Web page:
Defensive driving

The two-second rule tells a defensive driver the minimum distance to avoid collision in ideal driving conditions. The red car's driver picks a tree to judge a two-second safety buffer.

The standard Safe Practices for Motor Vehicle Operations, ANSI/ASSE Z15.1, defines defensive driving skills as "driving to save lives, time, and money, in spite of the conditions around you and the actions of others."[1] This definition is taken from the National Safety Council's Defensive Driving Course. It is a form of training for motor vehicle drivers that goes beyond mastery of the rules of the road and the basic mechanics of driving. Its aim is to reduce the risk of collision by anticipating dangerous situations, despite adverse conditions or the mistakes of others. This can be achieved through adherence to a variety of general guidelines, such as following the assured clear distance ahead and two second rules, as well as the practice of specific driving techniques. Some motorists describe defensive driving as "driving as if everyone else on the road were drunk."

HistoryEdit

A driver safety program called the Driver Example Program was developed in 1964 by Chris Imhoff of the (US) National Safety Council.[2] The program instituted a Defensive Driving Course (DDC). Defensive Driving Courses, along with Instructor Development Courses were offered beginning 1964 and 1965, typically through corporate sponsorships.

General principlesEdit

Driving defensively includes:

  • General principles:
    • Controlling your speed.
    • Looking ahead and expecting the unexpected.
    • Being alert and distraction free.
  • Regarding other participants in traffic:
    • Preparedness for all sorts of actions and reactions of other drivers and pedestrians.
    • Not expecting the other drivers to do what you would ordinarily do.
    • Watching and respecting other drivers.
  • Regarding your own vehicle:
    • Maintaining a safe following distance.
    • Driving safely considering (adjusting for) weather and/or road conditions.
    • Adjusting your speed before entering a bend, in order to avoid applying the brakes in the middle of a bend.

Training and coursesEdit

Several US government agencies, non profit organizations, and private schools have launched specialty courses that improve the public's driving skills. In the United States a few of the familiar courses in defensive driving include Alive at 25, DDC or Defensive Driving Course, Coaching the Mature Driver, Attitudinal Dynamics of Driving, Professional Truck Driving, and DDC for Instructors. In relation to this, the government has launched active air bag and seat belt safety campaigns that encourage high visibility enforcement.

In addition to improving one's own driving skills, many US states provide an incentive to complete an approved defensive driving course by offering mandated insurance discounts or a way to mask a traffic ticket from one's driving record. In some instances, these courses are referred to as traffic school or a defensive driving school. States with the biggest incentives include Arizona, California, Florida, Nevada, New Jersey, New York, and Texas. A number of private providers offer a variety of courses. The methods and styles of the courses vary; but they are typically less comprehensive than training to pass an advanced driving test through the Institute of Advanced Motorists, Royal Society for the Prevention of Accidents Advanced Drivers and Riders, or British Motorcyclists Federation Blue Riband.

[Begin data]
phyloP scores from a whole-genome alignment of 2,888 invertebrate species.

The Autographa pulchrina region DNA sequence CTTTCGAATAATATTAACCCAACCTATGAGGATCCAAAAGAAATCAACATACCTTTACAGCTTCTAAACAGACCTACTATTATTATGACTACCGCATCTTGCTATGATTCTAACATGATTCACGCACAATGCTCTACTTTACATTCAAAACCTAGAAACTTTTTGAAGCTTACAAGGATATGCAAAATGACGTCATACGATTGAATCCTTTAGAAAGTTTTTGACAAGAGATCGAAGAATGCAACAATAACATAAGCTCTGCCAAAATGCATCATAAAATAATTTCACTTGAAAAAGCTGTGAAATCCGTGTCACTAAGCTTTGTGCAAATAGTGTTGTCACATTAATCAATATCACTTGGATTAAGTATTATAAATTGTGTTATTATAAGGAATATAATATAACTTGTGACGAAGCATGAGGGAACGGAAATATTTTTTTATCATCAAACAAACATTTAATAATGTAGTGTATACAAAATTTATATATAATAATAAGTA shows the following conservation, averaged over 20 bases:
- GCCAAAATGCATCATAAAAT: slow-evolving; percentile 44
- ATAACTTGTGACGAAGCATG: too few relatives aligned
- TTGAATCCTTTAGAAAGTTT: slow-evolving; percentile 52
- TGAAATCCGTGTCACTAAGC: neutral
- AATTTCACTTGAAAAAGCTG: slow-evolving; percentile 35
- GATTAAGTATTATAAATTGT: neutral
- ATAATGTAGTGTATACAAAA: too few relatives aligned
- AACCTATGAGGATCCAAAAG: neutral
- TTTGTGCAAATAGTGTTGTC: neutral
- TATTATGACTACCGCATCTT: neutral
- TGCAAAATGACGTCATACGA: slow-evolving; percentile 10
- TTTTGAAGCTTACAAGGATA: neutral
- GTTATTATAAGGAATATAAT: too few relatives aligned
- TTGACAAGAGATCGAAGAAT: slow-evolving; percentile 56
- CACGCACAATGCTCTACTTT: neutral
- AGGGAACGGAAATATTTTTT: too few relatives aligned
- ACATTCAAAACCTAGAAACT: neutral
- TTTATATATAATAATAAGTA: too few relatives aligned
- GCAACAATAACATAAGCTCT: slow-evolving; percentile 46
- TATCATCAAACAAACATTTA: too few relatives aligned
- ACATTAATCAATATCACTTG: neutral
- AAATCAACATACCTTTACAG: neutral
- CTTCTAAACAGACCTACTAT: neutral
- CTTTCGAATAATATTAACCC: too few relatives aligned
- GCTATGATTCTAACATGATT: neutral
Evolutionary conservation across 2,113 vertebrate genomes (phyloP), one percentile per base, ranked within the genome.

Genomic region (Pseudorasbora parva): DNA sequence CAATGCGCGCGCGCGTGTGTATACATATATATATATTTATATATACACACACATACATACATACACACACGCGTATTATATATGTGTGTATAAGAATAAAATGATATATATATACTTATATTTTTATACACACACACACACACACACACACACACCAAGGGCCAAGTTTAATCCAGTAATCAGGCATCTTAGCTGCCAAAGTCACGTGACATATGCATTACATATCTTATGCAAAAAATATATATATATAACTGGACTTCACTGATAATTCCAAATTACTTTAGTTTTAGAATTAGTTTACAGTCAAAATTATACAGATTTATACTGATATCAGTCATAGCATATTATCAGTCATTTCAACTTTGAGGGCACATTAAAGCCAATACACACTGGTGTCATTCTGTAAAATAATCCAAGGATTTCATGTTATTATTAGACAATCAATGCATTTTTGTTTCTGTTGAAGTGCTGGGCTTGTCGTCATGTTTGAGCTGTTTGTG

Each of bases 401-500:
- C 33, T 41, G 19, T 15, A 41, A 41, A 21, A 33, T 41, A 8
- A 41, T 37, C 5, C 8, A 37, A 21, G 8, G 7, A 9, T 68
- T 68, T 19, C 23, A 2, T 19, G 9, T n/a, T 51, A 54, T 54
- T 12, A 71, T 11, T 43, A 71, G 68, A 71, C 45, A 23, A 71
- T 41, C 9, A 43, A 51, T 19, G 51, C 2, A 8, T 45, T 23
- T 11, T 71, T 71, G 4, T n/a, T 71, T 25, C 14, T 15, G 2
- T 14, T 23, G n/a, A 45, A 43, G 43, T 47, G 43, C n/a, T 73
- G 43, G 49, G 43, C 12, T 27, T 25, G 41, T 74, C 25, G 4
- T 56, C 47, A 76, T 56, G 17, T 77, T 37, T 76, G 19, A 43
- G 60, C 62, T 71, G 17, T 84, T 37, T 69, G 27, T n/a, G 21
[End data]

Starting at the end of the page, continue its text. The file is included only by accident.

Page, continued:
While US training has typically focused on handling skills – such as the Bondurant school of high-performance driving – British training has emphasised roadcraft. Defensive and advanced driving and motorcycling are commonly recognized in the UK, championed by charities such as the Institute of Advanced Motorists and the Royal Society for the Prevention of Accidents' Advanced Drivers and Riders.

Benefits of roadcraftEdit

British research has shown advanced drivers who use the roadcraft system of car control are safer and have better fuel efficiency too. The roadcraft system was devised in 1937 by racing driver Mark Everard Pepys, 6th Earl of Cottenham, to reduce accidents in police pursuits. A study by Brunel University found advanced drivers who had successfully completed the Institute of Advanced Motorists training were nearly 70% better in all aspects of their driving – from steering to judging distances and speed.[3] Earlier research by Britain's Transport Research Laboratory that concluded drivers are less likely to crash if they have reached a measurable higher driving standard. Unpublished research by IAM Surety (an insurance company) showed that insurance claims by members of the Institute of Advanced Motorists were far cheaper than comparable non-members. Additionally – according to the Association of Motor Insurers – there is a reduction in claims for the first four years after passing the Institute of Advanced Motorists test.

See alsoEdit

ReferencesEdit

  1. ^ American National Standard Safe Practices for Motor Vehicle Operation, American Society of Safety Engineers, Des Plaines, IL, 2006
  2. ^ http://www.nsc.org/safety_road/Defensive%20Driving%20Information%20Highway/Defensive_Driving_Resources/Pages/DefensiveDrivingCoursesHistoryTimeline.aspx, National Safety Council Defensive Driving Courses History Timeline
  3. ^ Stanton, N. A.; Walker, G. H.; Young, M. S.; Kazi, T. & Salmon, P. M. (2007). "Changing drivers' minds: The evaluation of an advanced driver coaching system". Ergonomics. The Ergonomics Society. 50 (8): 1209–1234. doi:10.1080/00140130701322592. Retrieved 22 November 2014.

External linksEdit